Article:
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Lecture9 - THE THEORY OF POINT ESTIMATION A point estimator...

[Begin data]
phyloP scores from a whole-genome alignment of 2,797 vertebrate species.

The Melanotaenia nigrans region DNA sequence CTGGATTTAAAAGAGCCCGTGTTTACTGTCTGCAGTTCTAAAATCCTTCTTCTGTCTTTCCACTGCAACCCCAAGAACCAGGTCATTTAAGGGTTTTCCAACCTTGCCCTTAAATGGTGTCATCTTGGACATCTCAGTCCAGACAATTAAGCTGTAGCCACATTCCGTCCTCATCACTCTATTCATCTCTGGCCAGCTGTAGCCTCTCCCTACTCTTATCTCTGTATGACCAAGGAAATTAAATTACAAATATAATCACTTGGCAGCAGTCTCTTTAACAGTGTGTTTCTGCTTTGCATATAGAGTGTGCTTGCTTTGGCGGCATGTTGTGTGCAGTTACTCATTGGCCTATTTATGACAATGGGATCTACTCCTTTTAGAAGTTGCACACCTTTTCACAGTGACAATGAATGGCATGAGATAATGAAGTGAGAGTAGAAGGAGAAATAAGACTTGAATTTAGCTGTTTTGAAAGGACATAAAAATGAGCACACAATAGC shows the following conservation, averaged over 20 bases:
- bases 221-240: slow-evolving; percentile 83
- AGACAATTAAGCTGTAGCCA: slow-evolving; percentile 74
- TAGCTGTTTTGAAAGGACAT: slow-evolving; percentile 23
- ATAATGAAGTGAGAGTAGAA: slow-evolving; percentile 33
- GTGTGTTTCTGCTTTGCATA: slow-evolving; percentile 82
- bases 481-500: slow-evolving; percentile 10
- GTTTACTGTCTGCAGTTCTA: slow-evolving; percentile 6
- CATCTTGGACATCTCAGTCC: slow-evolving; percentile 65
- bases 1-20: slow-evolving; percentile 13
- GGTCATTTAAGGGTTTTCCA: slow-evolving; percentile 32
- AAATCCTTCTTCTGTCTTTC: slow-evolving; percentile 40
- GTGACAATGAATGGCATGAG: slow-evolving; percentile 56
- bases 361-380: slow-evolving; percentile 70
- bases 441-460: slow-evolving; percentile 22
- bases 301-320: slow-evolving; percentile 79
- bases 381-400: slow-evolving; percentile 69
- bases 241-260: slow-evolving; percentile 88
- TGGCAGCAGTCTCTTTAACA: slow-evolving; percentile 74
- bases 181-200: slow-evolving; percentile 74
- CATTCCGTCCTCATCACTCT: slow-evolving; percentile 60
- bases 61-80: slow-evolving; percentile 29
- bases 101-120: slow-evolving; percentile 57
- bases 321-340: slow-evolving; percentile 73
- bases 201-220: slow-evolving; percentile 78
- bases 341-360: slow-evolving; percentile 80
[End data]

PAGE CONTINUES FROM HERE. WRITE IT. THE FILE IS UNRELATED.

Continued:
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THE THEORY OF POINT ESTIMATION A point estimator uses the information available in a sample to obtain a single number that estimates a population parameter. There can be a variety of estimators of the same parameter that derive from different principles of estimation, and it is necessary to choose amongst them. Therefore, criteria are required that will indicate which are the acceptable estimators and which of these is the best in given circumstances. Often, the choice of an estimate is governed by practical considerations such as the ease of computation or the ready availability of a computer program. In what follows, we shall ignore such considerations in order to concentrate on the criteria that, ideally, we would wish to adopt. The circumstances that affect the choice are more complicated than one might imagine at first. Consider an estimator ˆ θ n based on a sample of size n that purports to estimate a population parameter θ , and let ˜ θ n be any other estimator based on the same sample. If P ( θ c 1 ˆ θ n θ + c 2 ) P ( θ c 1 ˜ θ n θ + c 2 ) for all values of c 1 , c 2 > 0, then ˆ θ n would be unequivocally the best estimator. However, it is possible to show that an estimator has such a property only in very restricted circumstances. Instead, we must evaluate an estimator against a list of partial criteria, of which we shall itemise the principal ones. The first is the criterion of unbiasedness. (a) ˆ θ is an unbiased estimator of the population parameter θ if E ( ˆ θ ) = θ . On it own, this is an insuﬃcient criterion. Thus, for example, we observe that both a single element x i from a random sample of size n and the average ¯ x = x i /n of all the sample elements constitute unbiased estimators of the population mean μ = E ( x i ). However, the sample average is always the preferred estimator. This suggests that we must also consider the dispersion of the estimators, which, in the cases of the examples above, are V ( x i ) = σ 2 , which is the population variance, and V x ) = σ 2 /n , which is some fraction of that variance. We observe that V x ) 0 and n → ∞ . The collapse of its variance, together with the fact that it is an unbiased estimate of μ , ensures that ¯ x converges on μ as the sample size increases, which is to say that it is a consistent estimator. Some quite reasonable estimators do not have finite expected values or finite variances, in which case the criteria that make reference to these moments become irrelevant. For example, the obvious estimate of 1 , based on a random sample x i N ( μ, σ 2 ); i = 1 , . . . , n , is 1 / ¯ x . However, for any finite value of μ there is a finite probability that ¯ x will fall in the arbitrarily small interval [ , ] that contains zero. Division by zero generates infinity; and, for this reason, the integral that would, otherwise, define the expectation of 1 / ¯ x does not converge. For a while, such pathologies will be ignored, and we shall persist in itemising the criteria.

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